He 116 was a four-engined low-wing monoplane that was intended to be used for mail flights over long distances, possibly as far as China and Japan. This required overcoming the Pamir Mountains and a corresponding altitude performance. A later area of use was the mapping and surveying of German territory.
Development began in 1936 at the request of Lufthansa, which at that time still considered a connection to China via Persia and Afghanistan possible. Therefore, the aircraft should not only have the longest possible range, but also an altitude performance of 7600 m with a high fuel load. Suitable engines for this purpose were not available in Germany, but Hirth Motoren GmbH planned an altitude engine with a power output of about 500 hp. The Günter brothers proposed modified wings of their Heinkel He 70 Blitz with four engines, which – as with the He 70 – were covered with plywood. The new fuselage made of duralumin was tightly riveted and had tight compartments so that it could float for a while in the event of a water landing. The designers were surely thinking of Lufthansa’s only long-haul mail route to South America. When the first prototype He 116 V1 was completed in 1937, the planned high-altitude engines were not yet ready and the prototype received eight-cylinder V-engines Hirth HM 508C with only 270 hp each. Despite this low power, the aircraft appeared suitable and Lufthansa began testing the V2 (D-AJIE, Lübeck ex Silesia) and V4 (D-ATIO, Hamburg) in 1938. The Hamburg crashed on the beach of Langeoog on 27 May 1938 in a reckless manoeuvre by the pilot. Among the three dead was the chief radio operator Karl Kirchhoff, one of Lufthansa’s most experienced Atlantic and long-haul pilots. The Lübeck was used at least four times on the mail route to South America between Frankfurt am Main and Las Palmas from 21 October to 1 January 1939. The Japanese had also shown interest in the aircraft and one of the pre-production aircraft had been used on the Sahara flight in 1938 with a Japanese crew. V5 (J-BAKD, Nogi) and V6 (J-EAKF, Tojo) were transferred to Japan in six days in April 1938. They covered the 15,251 km in 54 hours and 17 minutes flying time. They were subsequently deployed in Manchukuo.
The third prototype V3 was converted into a long-range record machine. The conversion also extended to larger wings with an area of 75.6 m² and a wingspan of 25 metres, as well as significantly more fuel tanks in the fuselage. Since no altitude performance was needed for the record, HM-508H engines with only 240 hp each – but more favourable fuel consumption values – were installed. Since the low take-off power and the high fuel load made take-off considerably more difficult, the He 116 V3, renamed D-ARFD Rostock, was fitted with four jettisonable take-off rockets. During the first attempt, one of the rockets detached prematurely and severely damaged one wing. After repairs, the second record attempt was made on 30 June 1938, covering 10,000 km on a closed course between Karlshagen and Leba in the record time of 46 hours and 18 minutes (216 km/h).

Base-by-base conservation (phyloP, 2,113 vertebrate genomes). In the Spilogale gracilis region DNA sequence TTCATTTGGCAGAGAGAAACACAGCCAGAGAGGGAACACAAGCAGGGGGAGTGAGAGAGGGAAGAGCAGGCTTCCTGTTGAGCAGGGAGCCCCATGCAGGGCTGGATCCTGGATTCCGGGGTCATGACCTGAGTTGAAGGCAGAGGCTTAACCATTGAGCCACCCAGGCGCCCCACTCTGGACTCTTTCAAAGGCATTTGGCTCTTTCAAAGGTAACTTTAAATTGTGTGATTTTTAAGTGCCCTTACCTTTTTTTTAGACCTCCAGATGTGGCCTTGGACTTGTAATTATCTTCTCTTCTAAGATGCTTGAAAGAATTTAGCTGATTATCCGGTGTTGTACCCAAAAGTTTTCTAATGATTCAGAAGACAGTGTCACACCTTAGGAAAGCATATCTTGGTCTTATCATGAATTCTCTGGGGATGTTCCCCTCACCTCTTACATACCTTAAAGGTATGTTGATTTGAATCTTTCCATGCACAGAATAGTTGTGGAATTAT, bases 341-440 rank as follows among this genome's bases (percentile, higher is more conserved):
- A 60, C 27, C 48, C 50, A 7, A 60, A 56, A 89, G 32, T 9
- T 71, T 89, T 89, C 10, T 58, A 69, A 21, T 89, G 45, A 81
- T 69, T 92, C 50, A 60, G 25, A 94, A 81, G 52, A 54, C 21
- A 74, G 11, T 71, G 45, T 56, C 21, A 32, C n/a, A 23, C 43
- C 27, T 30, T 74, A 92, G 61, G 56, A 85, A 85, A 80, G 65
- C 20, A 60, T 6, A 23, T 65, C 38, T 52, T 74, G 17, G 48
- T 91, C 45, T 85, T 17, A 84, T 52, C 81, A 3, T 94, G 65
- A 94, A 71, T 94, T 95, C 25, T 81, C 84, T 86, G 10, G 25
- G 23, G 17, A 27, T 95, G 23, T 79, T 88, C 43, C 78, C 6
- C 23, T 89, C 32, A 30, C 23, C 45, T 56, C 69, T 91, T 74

From December 1938, construction of the military variant He 116 A with a fully glazed nose was underway. It seems to have been originally intended for camouflaged photo reconnaissance flights. The mock-up inspection of the “He 116 for special purposes” took place on 3. February 1939 – after which the construction of twelve machines was released. When, after the beginning of the war, the General Luftzeugmeister ordered some developments to be stopped, he gave the following order for the He 116: “12 aircraft ordered for the z.b.V. Staffeln will be completed and available as long-range courier aircraft” In April 1940, the first He 116A (W.Nr. 3052) made its maiden flight. Series production ended in December of that year with the serial number 3063. The serial aircraft were designated He 116A, not He 116B, as is often read. After brief operational testing at the Experimental Centre for High Altitude Flight and the Reconnaissance Squadron of the Commander-in-Chief of the Luftwaffe, most of the aircraft went to various air service commands and schools, where they were “flown out”. The civilian registration plates used initially soon replaced by Stammkennzeichen. In January 1944, only three He 116 were still in the Luftwaffe inventory, two of them at schools.
Ernst Heinkel Flugzeugwerke 1933-1945, Heel Verlag